Deeg MA, Buse JB, Goldberg RB, et al. Pioglitazone and rosiglitazone have different effects on serum lipoprotein particle concentrations and sizes in patients with type 2 diabetes and dyslipidemia.
Diabetes Care 2007; 30: 2458-64.
Rizzo M, Christ ER, Rini GB, Spinas GA, Berneis K. The differential effects of thiazolidindiones on atherogenic dyslipidemia in type
2 diabetes: what is the clinical significance? Expert Opin Pharmacother 2008; 9: 2295-303.
Home PD, Pocock SJ, Beck-Nielsen H, et al. Rosiglitazone evaluated for cardiovascular outcomes in oral agent combination therapy
for type 2 diabetes (RECORD): a multicentre, randomised, openlabel trial. Lancet 2009; 373: 2125-35.
Amori RE, Lau J, Pittas AG. Efficacy and safety of incretin therapy
in type 2 diabetes: systematic review and meta-analysis. JAMA
2007; 298: 194-206.
Matikainen N, Manttari S, Schweizer A, et al. Vildagliptin therapy
reduces postprandial intestinal triglyceride-rich lipoprotein particles in patients with type 2 diabetes. Diabetologia 2006; 49: 204957.
Nathan DM, Buse JB, Davidson MB, et al. Medical management of
hyperglycemia in type 2 diabetes: a consensus algorithm for the ini-

Dyslipidemia Induced by Vascular Drugs









The Open Cardiovascular Medicine Journal, 2011, Volume 5

tiation and adjustment of therapy: a consensus statement of the

American Diabetes Association and the European Association for
the Study of Diabetes. Diabetes Care 2009; 32: 193-203.
Hoogwerf BJ, Doshi KB, Diab D. Pramlintide, the synthetic analogue of amylin: physiology, pathophysiology, and effects on glycemic control, body weight, and selected biomarkers of vascular
risk. Vasc Health Risk Manag 2008; 4: 355-62.
Rucker D, Padwal R, Li SK, Curioni C, Lau DC. Long term pharmacotherapy for obesity and overweight: updated meta-analysis.
BMJ 2007; 335: 1194-9.
Despres JP, Golay A, Sjostrom L. Effects of rimonabant on metabolic risk factors in overweight patients with dyslipidemia. N Engl
J Med 2005; 353: 2121-34.
Despres JP, Ross R, Boka G, Almeras N, Lemieux I. Effect of
rimonabant on the high-triglyceride/ low-HDL-cholesterol dyslipidemia, intraabdominal adiposity, and liver fat: the ADAGIO-Lipids
trial. Arterioscler Thromb Vasc Biol 2009; 29: 416-23.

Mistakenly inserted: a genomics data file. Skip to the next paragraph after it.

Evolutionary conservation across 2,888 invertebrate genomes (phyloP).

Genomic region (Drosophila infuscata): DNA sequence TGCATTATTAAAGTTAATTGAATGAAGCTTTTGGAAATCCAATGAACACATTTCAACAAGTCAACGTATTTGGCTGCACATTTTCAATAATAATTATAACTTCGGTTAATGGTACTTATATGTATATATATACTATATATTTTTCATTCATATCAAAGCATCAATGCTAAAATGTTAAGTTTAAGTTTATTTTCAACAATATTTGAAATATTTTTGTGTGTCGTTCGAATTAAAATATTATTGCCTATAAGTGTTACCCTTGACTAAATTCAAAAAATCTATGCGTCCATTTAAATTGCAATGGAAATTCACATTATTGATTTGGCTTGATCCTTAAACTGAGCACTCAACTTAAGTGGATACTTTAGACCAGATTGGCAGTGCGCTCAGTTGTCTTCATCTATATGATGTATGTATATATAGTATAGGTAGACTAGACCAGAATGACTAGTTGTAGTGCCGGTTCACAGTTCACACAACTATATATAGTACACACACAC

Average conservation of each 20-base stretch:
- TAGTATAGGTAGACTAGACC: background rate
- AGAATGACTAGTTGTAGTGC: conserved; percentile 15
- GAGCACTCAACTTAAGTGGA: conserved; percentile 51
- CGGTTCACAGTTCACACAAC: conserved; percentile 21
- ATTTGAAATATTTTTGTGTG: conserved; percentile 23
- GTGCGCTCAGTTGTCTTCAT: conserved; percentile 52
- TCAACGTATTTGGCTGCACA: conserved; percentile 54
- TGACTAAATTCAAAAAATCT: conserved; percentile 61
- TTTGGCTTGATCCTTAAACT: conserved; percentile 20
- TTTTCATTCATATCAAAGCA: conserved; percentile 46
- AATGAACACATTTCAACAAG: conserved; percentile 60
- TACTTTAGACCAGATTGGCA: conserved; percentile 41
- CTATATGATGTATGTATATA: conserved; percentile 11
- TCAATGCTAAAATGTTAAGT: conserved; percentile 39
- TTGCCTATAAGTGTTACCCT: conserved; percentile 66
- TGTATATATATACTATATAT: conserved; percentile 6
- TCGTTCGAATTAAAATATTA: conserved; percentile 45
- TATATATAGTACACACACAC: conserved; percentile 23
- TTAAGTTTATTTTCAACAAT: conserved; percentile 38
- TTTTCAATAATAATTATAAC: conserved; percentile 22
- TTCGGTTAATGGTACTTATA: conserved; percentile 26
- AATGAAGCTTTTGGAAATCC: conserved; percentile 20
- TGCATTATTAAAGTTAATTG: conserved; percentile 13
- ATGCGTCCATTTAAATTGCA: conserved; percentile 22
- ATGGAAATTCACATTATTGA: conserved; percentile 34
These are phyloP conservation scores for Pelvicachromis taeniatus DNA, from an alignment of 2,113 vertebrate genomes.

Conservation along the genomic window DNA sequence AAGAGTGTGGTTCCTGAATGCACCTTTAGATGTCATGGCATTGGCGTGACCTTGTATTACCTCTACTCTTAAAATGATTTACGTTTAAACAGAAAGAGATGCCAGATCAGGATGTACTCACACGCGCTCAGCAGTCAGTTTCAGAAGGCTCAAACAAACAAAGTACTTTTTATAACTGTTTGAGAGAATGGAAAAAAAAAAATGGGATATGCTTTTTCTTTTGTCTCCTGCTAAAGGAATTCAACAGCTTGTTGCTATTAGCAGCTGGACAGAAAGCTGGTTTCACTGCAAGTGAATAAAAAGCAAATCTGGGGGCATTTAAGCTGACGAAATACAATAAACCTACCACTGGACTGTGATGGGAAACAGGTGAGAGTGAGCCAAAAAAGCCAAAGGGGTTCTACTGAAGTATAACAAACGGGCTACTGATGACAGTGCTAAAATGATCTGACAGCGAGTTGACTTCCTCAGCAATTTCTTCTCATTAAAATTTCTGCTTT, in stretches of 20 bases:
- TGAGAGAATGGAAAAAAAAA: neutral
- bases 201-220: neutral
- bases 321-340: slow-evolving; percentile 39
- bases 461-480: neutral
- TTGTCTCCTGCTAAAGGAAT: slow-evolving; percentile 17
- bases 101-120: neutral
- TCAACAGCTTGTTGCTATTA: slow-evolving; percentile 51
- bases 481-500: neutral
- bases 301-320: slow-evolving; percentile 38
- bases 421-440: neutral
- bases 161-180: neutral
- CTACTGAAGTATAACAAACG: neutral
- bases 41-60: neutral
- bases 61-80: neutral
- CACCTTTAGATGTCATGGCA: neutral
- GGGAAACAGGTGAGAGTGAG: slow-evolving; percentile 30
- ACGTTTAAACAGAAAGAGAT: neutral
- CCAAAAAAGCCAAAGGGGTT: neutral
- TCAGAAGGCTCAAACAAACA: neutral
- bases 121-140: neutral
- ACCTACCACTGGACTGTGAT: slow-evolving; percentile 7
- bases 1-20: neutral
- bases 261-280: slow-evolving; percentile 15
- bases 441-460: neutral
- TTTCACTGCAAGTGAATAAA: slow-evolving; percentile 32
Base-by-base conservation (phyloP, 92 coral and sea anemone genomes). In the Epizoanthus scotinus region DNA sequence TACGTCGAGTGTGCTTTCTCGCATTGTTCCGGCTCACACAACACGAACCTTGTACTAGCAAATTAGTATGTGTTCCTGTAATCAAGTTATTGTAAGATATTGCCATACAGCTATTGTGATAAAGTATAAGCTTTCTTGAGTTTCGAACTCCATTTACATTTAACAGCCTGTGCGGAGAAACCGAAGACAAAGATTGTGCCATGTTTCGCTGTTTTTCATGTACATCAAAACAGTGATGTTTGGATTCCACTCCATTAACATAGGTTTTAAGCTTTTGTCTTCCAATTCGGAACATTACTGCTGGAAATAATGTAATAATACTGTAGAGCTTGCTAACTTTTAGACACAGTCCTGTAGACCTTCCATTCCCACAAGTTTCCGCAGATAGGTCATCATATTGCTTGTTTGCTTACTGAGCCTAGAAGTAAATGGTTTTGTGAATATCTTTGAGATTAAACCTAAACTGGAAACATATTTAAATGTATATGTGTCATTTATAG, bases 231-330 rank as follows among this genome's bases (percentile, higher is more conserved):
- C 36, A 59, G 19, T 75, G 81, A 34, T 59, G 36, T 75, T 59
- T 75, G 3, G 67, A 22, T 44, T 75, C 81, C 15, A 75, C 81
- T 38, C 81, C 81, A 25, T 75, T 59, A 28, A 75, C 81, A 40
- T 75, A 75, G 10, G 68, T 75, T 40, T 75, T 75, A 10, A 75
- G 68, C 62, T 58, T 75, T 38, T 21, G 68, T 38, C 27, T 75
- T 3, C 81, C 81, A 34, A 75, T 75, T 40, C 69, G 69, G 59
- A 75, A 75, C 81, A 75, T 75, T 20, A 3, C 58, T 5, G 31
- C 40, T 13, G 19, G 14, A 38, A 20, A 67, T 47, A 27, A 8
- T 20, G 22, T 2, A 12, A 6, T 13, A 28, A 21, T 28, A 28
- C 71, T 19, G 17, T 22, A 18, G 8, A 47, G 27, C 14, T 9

Pi-Sunyer FX, Aronne LJ, Heshmati HM, Devin J, Rosenstock J.
Effect of rimonabant, a cannabinoid-1 receptor blocker, on weight
and cardiometabolic risk factors in overweight or obese patients:
RIO-North America: a randomized controlled trial. JAMA 2006;
295: 761-75.
Scheen AJ, Finer N, Hollander P, Jensen MD, Van Gaal LF. Efficacy and tolerability of rimonabant in overweight or obese patients
with type 2 diabetes: a randomised controlled study. Lancet 2006;
368: 1660-72.
Van Gaal L, Pi-Sunyer X, Despres JP, McCarthy C, Scheen A.
Efficacy and safety of rimonabant for improvement of multiple
cardiometabolic risk factors in overweight/obese patients: pooled
1-year data from the Rimonabant in Obesity (RIO) program. Diabetes Care 2008; 31 Suppl 2: S229-40.
Van Gaal LF, Rissanen AM, Scheen AJ, Ziegler O, Rossner S.
Effects of the cannabinoid-1 receptor blocker rimonabant on weight
reduction and cardiovascular risk factors in overweight patients: 1year experience from the RIO-Europe study. Lancet 2005; 365:
Van Gaal LF, Scheen AJ, Rissanen AM, et al. Long-term effect of
CB1 blockade with rimonabant on cardiometabolic risk factors:

Received: November 30, 2010










two year results from the RIO-Europe Study. Eur Heart J 2008; 29:
Tziomalos K, Athyros VG, Mikhailidis DP. Colesevelam improves
glycemic control and lipid management in inadequately controlled
type 2 diabetes mellitus. Nat Clin Pract Endocrinol Metab 2009; 5:
Goldberg RB, Fonseca VA, Truitt KE, Jones MR. Efficacy and
safety of colesevelam in patients with type 2 diabetes mellitus and
inadequate glycemic control receiving insulin-based therapy. Arch
Intern Med 2008; 168: 1531-40.
Fonseca VA, Rosenstock J, Wang AC, Truitt KE, Jones MR. Colesevelam HCl improves glycemic control and reduces LDL cholesterol in patients with inadequately controlled type 2 diabetes on sulfonylurea-based therapy. Diabetes Care 2008; 31: 1479-84.
Backes JM, Gibson CA, Ruisinger JF, Moriarty PM. Fibrates: what
have we learned in the past 40 years? Pharmacotherapy 2007; 27:
Tziomalos K, Athyros VG, Karagiannis A, Mikhailidis DP.
Omega-3 fatty acids: how can they be used in secondary prevention? Curr Atheroscler Rep 2008; 10: 510-7.
Bays H. Clinical overview of Omacor: a concentrated formulation
of omega-3 polyunsaturated fatty acids. Am J Cardiol 2006; 98:
Robinson JG, Stone NJ. Antiatherosclerotic and antithrombotic
effects of omega-3 fatty acids. Am J Cardiol 2006; 98: 39i-49i.
Kelley DS, Siegel D, Vemuri M, Mackey BE. Docosahexaenoic
acid supplementation improves fasting and postprandial lipid profiles in hypertriglyceridemic men. Am J Clin Nutr 2007; 86: 32433.
Satoh N, Shimatsu A, Kotani K, et al. Purified eicosapentaenoic
acid reduces small dense LDL, remnant lipoprotein particles, and
C-reactive protein in metabolic syndrome. Diabetes Care 2007; 30:
Durrington PN, Bhatnagar D, Mackness MI, et al. An omega-3
polyunsaturated fatty acid concentrate administered for one year
decreased triglycerides in simvastatin treated patients with coronary heart disease and persisting hypertriglyceridaemia. Heart
2001; 85: 544-8.

Revised: January 04, 2011

Accepted: January 06, 2011

Tziomalos et al.; Licensee Bentham Open.

This is an open access article licensed under the terms of the Creative Commons Attribution Non-Commercial License (
by-nc/3.0/) which permits unrestricted, non-commercial use, distribution and reproduction in any medium, provided the work is properly cited.